In the category of medical expenses, just about every dollar you spend can be deducted, but there are some exceptions and income limitations to consider. All doctors' visits are deductible: medical doctors, dentists, eye doctors, psychiatrists, psychologists, physical therapists, chiropractors, and even acupuncturists.
If you stay in a hospital, you can deduct the cost of the food and lodging. You can also deduct lab fees, medical insurance premiums (but not life insurance), Medicare withholding from Social Security benefits, glasses, dentures, and prescription drugs. That's prescription drugs. Vitamins and over-the-counter drugs are not deductible. Even if your doctor suggests it might do you some good to take a few vitamins, the I.R.S. says he has to write out a prescription if you want to take the deduction.
Preventive medicine doesn't carry much weight with the government, either. You can spend all the money you want to prevent an illness, but you can't deduct the expense. Repairing the damage of a reckless lifestyle is all you can claim.
And speaking of weight, health clubs, fat farms, and/or weight-reduction products don't qualify as a deduction, either, unless your weight is life-threatening. You can, however, deduct treatment at a drug- or alcohol-abuse center.
If your doctor says a trip to the mountains would do you a world of good, you can't deduct that, either. You can, however, deduct your medical miles. Trips to the doctor or the drug store to purchase your prescriptions are deductible at 10 cents a mile. And don't forget parking and tolls. If you have to go to another city to receive care, you may deduct the cost of the airfare and the hotel expenses (but not the food). Big-ticket items like wheelchairs, special baths, dialysis machines, and special handicap vehicles can also be a deduction, but they have to be depreciated over time. If you need a guide dog, you can deduct the cost of the dog and the food to feed him. Obviously, taking your dog out of town to see a doctor isn't recommended. He gets to deduct his food, but you can't.
If a nurse comes to your home, you may also deduct her wages, but if she washes the dishes and cleans your house, you have to determine which part is nursing care and claim only that amount. Here's another murky area: If you get her through an agency, the nurse is its employee, but if you hire her independently, she becomes your employee and you have to withdraw taxes from her wages and pay payroll taxes to the government. The caregiver doesn't have to be a registered nurse or doctor, and nurse's aides also qualify. The person need only qualify as a medical professional.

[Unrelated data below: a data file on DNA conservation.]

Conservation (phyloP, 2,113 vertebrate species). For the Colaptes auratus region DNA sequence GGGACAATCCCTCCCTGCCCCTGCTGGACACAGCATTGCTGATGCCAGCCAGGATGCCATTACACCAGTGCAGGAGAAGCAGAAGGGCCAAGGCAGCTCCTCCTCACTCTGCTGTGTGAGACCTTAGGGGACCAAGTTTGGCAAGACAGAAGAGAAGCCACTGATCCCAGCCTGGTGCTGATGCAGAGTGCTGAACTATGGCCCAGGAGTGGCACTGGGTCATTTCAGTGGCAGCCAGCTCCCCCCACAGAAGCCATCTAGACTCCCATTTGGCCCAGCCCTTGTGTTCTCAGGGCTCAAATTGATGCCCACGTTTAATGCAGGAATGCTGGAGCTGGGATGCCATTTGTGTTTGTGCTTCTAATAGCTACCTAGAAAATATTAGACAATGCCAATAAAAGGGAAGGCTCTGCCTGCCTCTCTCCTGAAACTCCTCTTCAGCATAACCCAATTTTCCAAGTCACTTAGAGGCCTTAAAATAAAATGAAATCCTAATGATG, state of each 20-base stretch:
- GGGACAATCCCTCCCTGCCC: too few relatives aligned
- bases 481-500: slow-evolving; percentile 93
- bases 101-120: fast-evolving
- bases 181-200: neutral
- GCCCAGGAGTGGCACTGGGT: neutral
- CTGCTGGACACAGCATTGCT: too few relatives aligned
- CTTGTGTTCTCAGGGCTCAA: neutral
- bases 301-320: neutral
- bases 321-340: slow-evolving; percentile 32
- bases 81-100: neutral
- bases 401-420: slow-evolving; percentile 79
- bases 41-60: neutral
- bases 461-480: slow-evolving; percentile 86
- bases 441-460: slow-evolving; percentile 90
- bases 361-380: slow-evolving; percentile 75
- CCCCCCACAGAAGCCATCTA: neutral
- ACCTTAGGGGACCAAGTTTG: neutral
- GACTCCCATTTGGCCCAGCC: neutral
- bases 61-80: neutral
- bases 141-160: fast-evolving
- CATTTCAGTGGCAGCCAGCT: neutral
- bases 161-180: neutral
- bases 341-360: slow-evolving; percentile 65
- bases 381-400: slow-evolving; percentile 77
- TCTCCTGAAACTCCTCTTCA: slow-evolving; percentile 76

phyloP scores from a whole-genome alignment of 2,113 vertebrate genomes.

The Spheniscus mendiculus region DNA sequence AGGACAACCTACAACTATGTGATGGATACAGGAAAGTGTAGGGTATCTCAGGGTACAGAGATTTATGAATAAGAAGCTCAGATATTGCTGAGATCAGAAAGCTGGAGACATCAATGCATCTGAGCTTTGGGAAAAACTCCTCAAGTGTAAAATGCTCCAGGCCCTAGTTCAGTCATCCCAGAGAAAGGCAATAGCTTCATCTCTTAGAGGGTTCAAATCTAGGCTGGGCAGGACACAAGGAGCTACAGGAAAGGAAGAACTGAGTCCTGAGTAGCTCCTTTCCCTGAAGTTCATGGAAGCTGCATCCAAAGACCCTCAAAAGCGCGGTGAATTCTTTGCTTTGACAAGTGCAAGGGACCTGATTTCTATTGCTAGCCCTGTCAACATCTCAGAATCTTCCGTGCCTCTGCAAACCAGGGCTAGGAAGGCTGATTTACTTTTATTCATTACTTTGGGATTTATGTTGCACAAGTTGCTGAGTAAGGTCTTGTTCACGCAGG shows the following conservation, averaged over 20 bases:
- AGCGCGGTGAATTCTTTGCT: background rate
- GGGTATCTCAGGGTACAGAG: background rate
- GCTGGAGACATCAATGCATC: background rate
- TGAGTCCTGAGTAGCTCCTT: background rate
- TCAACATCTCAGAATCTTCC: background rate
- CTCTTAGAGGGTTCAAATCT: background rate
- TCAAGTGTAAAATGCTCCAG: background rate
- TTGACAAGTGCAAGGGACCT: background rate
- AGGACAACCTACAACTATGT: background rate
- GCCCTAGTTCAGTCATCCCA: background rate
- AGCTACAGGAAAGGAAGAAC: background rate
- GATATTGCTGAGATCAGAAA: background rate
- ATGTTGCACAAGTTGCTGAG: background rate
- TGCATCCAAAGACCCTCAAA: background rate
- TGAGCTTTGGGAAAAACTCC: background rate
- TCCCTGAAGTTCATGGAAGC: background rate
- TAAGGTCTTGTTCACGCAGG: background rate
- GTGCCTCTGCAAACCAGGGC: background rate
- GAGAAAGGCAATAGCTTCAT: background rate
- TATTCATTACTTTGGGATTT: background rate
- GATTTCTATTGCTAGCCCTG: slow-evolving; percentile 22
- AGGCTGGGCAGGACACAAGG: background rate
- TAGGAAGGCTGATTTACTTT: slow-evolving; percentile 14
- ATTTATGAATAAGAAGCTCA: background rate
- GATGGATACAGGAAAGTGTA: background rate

Any and all medical expenses you spend on a dependant are also totally deductible. If there's a person in your family who doesn't qualify as your dependant (your mother, for instance) but who would otherwise qualify were it not for an income limitation, you may also deduct any expenses you paid on her behalf.
Only out-of-pocket expenses are deductible. If the insurance company pays the bill or reimburses you, or you expect to receive a reimbursement in the future, you have no deduction. If you claim an expense and receive a settlement in a future year, you're required to report the refund as income and pay back the taxes you saved.
Other things that are not deductible are nursing care for a healthy baby or maternity clothes. Illegal operations or drugs aren't deductible, either. Even if you live in a state that allows the use of marijuana for medical purposes, the federal government won't let you deduct it. Funeral, burial, or cremation costs are also not deductible.
What about cosmetic surgery to enhance your career potential? The answer is no. One would think that if your income skyrocketed into the stratosphere due to some body reshaping, you'd have an automatic deduction, but the I.R.S. rules state that cosmetic surgeries are deductible only if they are life-saving or are to improve your health. The great contradiction is, you can spend and deduct all you want for dental work to get that beautiful commercial-ad smile, but nothing for improving your body.
Now that you've added up all your medical expenses, you get to reduce your deduction by 7.5 percent of your total income. So, if your income is $20,000 and your medical expenses are less than $1,500, you have nothing to claim.
Frank Wyman is a tax consultant for Amanda Tax and Financial Services.